English gardeners are renowned for their extravagant perennial borders. Look at most gardening books published “across the pond” and you’ll find photos of long, colorful tapestries – delphiniums, lupines, Himalayan blue poppies and primroses – the likes of which are difficult if not impossible to grow anywhere the climate is hot, humid, wet or freezing.
But Ruth Rogers Clausen, a horticulturist trained in England, has lived and gardened in the U.S. for decades. She knows the best of both gardening worlds.
Clausen is the author of several gardening books and gives lectures across the country about what to grow and how to grow it. She knows which perennials tend to be deer-resistant, which ones bloom for long periods, which ones will rot in a wet winter and much more. It’s based on nearly 50 years of gardening experience.
In her latest book, co-written with Thomas Christopher, “Essential Perennials: The Complete Reference to 2,700 Perennials for the Home Garden” (Timber Press), Clausen provides an exhaustive look at some of the most popular plants, along with notes about their hardiness, deer-resistance, placement, care and much more.
We talked by phone to Clausen recently at her home in Easton, Md. The following is an edited conversation.
Q: Your first book on perennials (“Perennials for American Gardens”) was published 26 years ago. What’s changed since then?
A: It’s quite different. The new one is much more up-to-date with newer cultivars in the marketplace. One example is Brunnera (perennial forget-me-not). There used to be a plain green one and a variegated one. Now there’s ‘Emerald Mist’ and several others. There are new plants coming out all the time and it’s very exciting. I wrote the book with Tom Christopher, who used to be a student of mine at the New York Botanic Garden in the ‘70s. (Christopher was also a longtime columnist at Horticulture magazine and has designed residential gardens for 40 years.)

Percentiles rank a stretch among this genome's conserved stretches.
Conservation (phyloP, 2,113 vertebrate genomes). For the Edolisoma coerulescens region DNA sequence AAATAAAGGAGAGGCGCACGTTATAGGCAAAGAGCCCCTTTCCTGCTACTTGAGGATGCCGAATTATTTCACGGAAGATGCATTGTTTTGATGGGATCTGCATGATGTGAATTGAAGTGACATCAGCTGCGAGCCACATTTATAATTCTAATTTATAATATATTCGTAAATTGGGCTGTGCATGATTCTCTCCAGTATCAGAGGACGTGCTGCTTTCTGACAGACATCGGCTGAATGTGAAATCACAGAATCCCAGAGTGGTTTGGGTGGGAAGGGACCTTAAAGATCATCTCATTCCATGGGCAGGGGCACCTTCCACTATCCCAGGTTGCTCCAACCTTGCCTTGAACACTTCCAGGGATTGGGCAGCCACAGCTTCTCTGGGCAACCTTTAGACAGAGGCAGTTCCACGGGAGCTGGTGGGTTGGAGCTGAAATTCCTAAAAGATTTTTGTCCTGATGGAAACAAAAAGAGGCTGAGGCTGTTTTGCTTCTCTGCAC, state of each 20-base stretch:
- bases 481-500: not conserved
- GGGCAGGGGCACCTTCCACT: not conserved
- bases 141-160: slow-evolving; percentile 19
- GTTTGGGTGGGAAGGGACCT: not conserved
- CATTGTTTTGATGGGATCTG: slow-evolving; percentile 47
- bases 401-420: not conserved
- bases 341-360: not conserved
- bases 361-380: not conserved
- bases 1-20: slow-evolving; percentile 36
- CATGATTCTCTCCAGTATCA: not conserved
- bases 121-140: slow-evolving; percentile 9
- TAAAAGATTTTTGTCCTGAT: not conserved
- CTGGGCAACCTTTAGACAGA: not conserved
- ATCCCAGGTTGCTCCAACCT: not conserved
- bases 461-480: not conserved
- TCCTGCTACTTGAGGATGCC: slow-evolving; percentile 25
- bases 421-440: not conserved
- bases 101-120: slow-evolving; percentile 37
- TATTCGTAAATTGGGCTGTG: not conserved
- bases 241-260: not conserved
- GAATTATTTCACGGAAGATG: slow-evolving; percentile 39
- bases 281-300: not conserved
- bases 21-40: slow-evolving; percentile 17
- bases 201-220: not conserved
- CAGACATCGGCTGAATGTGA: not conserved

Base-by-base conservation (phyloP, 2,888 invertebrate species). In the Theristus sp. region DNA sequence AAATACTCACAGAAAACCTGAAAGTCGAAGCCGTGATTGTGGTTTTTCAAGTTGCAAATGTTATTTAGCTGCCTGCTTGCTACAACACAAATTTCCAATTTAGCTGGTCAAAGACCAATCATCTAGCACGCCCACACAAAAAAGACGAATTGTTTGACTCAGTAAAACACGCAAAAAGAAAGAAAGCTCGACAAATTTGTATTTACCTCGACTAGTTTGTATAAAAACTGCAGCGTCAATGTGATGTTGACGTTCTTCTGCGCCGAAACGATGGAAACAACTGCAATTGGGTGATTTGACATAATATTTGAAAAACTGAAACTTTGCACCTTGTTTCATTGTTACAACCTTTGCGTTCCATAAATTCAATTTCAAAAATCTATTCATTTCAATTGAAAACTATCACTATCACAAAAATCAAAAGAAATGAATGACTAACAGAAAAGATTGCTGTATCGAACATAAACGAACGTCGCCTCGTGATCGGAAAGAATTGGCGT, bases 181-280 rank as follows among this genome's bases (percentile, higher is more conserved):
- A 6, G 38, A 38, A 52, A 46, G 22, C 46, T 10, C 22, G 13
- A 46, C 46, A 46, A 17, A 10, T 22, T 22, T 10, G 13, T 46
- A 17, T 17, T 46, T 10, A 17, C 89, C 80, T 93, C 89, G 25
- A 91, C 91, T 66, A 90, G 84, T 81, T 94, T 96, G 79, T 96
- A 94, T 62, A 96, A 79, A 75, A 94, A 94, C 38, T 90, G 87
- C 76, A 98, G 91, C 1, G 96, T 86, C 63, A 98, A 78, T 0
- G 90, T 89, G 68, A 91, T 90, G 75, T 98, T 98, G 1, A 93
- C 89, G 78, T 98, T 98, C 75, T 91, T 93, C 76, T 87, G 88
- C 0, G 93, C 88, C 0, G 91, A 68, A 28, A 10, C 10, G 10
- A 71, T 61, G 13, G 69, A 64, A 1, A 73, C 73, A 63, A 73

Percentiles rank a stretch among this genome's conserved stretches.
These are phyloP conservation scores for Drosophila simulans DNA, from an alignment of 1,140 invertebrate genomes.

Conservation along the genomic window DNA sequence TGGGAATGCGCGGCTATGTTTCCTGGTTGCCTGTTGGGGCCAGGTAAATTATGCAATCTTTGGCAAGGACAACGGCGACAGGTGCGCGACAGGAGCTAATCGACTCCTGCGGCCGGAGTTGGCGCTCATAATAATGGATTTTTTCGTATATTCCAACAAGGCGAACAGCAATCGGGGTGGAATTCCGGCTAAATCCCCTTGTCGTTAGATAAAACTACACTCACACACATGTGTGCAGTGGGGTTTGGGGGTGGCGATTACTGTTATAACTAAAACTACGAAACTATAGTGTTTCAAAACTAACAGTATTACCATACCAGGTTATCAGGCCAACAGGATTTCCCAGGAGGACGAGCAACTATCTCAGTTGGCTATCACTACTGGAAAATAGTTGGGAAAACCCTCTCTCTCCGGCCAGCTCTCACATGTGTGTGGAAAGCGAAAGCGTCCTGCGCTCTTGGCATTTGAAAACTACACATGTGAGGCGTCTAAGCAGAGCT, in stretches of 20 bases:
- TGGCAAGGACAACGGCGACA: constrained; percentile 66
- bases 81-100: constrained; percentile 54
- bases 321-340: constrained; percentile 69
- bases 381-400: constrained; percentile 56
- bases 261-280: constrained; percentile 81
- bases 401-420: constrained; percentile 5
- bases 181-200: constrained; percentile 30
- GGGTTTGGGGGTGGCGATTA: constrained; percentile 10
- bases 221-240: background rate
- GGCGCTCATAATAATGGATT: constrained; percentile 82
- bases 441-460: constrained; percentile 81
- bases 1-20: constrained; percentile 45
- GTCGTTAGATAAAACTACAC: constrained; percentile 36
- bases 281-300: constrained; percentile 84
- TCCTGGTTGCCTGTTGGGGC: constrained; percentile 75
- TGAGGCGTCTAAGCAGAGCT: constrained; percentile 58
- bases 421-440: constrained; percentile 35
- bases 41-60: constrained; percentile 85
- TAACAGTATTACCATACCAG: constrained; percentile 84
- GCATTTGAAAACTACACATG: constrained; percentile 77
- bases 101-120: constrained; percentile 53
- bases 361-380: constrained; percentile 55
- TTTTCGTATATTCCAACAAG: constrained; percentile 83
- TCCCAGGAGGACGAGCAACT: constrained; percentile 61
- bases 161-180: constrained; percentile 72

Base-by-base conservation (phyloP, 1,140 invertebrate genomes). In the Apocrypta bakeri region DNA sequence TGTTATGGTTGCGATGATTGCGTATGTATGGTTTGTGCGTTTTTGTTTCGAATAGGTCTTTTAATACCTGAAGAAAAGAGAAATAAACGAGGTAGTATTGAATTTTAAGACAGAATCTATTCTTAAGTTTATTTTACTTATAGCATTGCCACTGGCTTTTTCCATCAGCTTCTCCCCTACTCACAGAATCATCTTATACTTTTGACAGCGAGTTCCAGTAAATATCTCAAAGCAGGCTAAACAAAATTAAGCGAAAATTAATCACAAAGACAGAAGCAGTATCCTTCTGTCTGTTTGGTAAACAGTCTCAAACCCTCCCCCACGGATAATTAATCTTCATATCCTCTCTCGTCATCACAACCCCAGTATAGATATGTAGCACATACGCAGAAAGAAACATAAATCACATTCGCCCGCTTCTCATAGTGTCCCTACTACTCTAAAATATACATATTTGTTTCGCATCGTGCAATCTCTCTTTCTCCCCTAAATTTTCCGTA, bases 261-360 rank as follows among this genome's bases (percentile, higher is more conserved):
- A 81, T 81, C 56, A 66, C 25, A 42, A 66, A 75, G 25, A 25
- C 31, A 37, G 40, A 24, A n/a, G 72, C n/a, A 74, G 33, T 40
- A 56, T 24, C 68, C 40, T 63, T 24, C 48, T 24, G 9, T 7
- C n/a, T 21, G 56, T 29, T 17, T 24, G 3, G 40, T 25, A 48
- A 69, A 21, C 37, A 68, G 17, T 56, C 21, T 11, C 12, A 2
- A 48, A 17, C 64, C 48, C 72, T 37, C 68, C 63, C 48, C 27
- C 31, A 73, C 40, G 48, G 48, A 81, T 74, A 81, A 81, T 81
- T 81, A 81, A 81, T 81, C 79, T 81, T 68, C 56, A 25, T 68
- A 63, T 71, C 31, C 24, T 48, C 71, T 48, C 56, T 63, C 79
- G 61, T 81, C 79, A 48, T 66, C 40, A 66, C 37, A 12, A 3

Q: With all the new plants available for sun and for shade, how do you choose?
A: When I look at choosing a perennial, I consider several things. I want something that’s not going to spread a lot. It should flower a lot – will it bloom six to eight weeks? Those three-day wonders – perennials that only bloom for a few days – are not so much help to me in my garden. And it shouldn’t need staking. I also consider what the foliage is like. Does it hold up or will it look bad if the season is too wet or too hot or too dry? This is especially important for urban gardeners with limited space. Homeowners are not going to try a plant again if it fails the first year.
Q: What are some newer perennials that impress you?
A: Geums! I saw the natives growing in Glacier National Park (Montana). Two new cultivars are ‘Koi’ and ‘Mai Tai.’ ‘Mai Tai’ is exquisite, just a gorgeous color of apricot and peach. The Heucheras – coral bells – are very popular and there are new ones being developed every year. They have wonderful foliage. I like Heuchera ‘Green Spice’ and there’s a very new series called ‘Little Cuties’ – I’ve grown both ‘Sweet Tart’ and ‘Blondie.’ Mukdenia ‘Crimson Fans’ is quite new and has great color for a ground cover.
Q: The book includes deer-resistant perennials. What are some of your favorites?
A: In my garden, a fence isn’t practical and it would deny the deer the watering hole. I planted a lot of aromatic plants like yarrow and lavender with a strong fragrance. I also plant ferns and things with milky sap like dogbane and milkweed that they won’t go for. Heucheras are often on a “no-deer” list, but they’ll go for the green-leaved ones regularly. Baptisia, Hakonechloa grass and Ligularia are good ones, too, but one person’s deer herd is different from mine. There’s nothing that will keep plants absolutely safe except barbed wire.
Q: Any words of caution for novice gardeners?
A: Sometimes we have to be a little careful. Just because a plant is new doesn’t mean it will be hardy in your area. The testing for most of the new plants is extensive, but some plants bred in the Pacific Northwest, for example, may not be a hardy as those bred in the East. And look for perennials that bloom beyond spring. I look for plants that bloom in late June and July and in October and November. I was born and raised in England and my grandmother used to grow rock cress (Arabis caucasica), but there’s a new one called ‘Little Treasure’ that’s nice. But everything doesn’t have to be new. Don’t abandon old plants that still perform well in your garden.